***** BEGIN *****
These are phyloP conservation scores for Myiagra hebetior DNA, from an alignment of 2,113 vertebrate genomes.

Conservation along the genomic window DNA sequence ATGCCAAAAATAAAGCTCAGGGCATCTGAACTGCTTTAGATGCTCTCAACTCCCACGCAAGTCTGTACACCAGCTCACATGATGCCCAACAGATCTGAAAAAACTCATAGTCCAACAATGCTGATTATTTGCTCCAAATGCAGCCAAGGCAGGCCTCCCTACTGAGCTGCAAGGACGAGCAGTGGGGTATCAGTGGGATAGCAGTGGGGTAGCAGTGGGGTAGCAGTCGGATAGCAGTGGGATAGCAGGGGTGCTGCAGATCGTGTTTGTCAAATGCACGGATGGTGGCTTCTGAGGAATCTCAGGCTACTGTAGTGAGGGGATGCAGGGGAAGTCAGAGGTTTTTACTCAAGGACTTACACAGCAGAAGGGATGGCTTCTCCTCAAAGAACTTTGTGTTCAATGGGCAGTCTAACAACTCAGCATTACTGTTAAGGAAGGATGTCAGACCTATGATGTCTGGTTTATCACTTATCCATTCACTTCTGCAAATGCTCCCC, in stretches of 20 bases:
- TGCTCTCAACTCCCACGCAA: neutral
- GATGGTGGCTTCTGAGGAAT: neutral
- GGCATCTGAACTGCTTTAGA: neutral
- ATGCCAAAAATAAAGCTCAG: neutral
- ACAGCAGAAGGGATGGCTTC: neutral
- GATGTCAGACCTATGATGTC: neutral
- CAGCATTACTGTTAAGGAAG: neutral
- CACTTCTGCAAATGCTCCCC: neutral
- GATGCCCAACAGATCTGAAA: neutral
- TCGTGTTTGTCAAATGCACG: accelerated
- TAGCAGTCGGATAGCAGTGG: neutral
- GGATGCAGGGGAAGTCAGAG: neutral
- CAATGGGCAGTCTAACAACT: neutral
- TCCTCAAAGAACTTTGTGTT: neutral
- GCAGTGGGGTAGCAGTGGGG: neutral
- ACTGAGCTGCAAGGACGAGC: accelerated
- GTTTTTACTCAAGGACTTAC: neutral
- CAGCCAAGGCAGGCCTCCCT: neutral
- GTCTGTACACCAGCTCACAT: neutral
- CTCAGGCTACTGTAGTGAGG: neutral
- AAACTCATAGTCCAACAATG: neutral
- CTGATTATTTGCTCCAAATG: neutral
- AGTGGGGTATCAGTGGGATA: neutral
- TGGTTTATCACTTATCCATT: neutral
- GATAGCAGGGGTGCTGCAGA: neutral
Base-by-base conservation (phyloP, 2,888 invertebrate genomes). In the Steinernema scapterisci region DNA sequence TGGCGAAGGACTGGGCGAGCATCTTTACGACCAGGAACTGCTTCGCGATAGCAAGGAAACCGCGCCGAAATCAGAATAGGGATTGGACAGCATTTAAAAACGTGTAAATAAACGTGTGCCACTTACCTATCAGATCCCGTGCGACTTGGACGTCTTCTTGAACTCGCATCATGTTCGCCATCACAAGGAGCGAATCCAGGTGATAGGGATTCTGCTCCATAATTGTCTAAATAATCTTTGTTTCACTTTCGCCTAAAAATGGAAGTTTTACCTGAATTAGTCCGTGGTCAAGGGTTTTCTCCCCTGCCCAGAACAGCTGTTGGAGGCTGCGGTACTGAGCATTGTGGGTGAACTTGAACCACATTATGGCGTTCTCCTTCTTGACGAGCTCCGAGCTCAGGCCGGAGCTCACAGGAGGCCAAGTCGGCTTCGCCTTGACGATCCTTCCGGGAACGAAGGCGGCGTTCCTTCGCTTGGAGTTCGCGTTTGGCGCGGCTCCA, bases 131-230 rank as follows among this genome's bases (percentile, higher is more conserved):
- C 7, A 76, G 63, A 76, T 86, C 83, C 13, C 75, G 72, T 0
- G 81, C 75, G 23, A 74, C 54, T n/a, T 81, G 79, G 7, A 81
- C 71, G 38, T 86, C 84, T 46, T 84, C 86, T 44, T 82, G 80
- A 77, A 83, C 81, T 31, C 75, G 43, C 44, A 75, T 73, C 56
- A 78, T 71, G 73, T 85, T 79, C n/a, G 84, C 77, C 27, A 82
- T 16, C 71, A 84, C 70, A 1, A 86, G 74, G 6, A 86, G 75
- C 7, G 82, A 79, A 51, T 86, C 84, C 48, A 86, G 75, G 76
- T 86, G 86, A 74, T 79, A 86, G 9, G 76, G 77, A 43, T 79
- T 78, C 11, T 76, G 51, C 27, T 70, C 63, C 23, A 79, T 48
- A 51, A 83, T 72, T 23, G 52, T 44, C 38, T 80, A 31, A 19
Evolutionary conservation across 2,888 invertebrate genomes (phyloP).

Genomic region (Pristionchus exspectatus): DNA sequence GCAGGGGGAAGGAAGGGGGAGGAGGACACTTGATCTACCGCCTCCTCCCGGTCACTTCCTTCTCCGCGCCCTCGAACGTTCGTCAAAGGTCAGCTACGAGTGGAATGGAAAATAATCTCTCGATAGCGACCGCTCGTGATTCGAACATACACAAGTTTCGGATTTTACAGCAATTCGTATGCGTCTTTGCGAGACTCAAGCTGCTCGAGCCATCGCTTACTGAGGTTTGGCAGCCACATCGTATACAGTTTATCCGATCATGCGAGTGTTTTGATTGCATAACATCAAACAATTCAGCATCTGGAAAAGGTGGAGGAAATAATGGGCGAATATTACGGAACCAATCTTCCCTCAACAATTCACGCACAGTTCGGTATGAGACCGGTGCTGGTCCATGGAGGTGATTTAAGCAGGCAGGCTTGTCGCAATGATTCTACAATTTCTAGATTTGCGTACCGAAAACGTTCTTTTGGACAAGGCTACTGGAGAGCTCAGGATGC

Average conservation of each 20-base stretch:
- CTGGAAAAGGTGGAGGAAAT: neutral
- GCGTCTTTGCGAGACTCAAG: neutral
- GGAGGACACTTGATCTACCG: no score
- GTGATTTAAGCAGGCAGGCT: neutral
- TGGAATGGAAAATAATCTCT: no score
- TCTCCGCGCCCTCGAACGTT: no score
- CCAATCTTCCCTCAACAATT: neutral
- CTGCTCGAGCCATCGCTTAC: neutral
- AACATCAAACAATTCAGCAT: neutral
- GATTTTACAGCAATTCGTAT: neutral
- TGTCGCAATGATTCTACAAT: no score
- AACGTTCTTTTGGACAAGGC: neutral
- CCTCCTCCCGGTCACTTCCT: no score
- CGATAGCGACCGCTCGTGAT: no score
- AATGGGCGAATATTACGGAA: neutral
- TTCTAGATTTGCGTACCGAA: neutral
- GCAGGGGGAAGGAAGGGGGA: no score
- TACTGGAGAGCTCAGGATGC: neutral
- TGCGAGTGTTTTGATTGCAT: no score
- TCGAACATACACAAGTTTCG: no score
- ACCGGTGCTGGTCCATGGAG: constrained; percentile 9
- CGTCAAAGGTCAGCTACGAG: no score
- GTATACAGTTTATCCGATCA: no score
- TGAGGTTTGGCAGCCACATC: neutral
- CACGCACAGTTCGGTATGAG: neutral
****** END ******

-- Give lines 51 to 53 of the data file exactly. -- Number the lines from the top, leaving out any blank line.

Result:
- GATTTTACAGCAATTCGTAT: neutral
- TGTCGCAATGATTCTACAAT: no score
- AACGTTCTTTTGGACAAGGC: neutral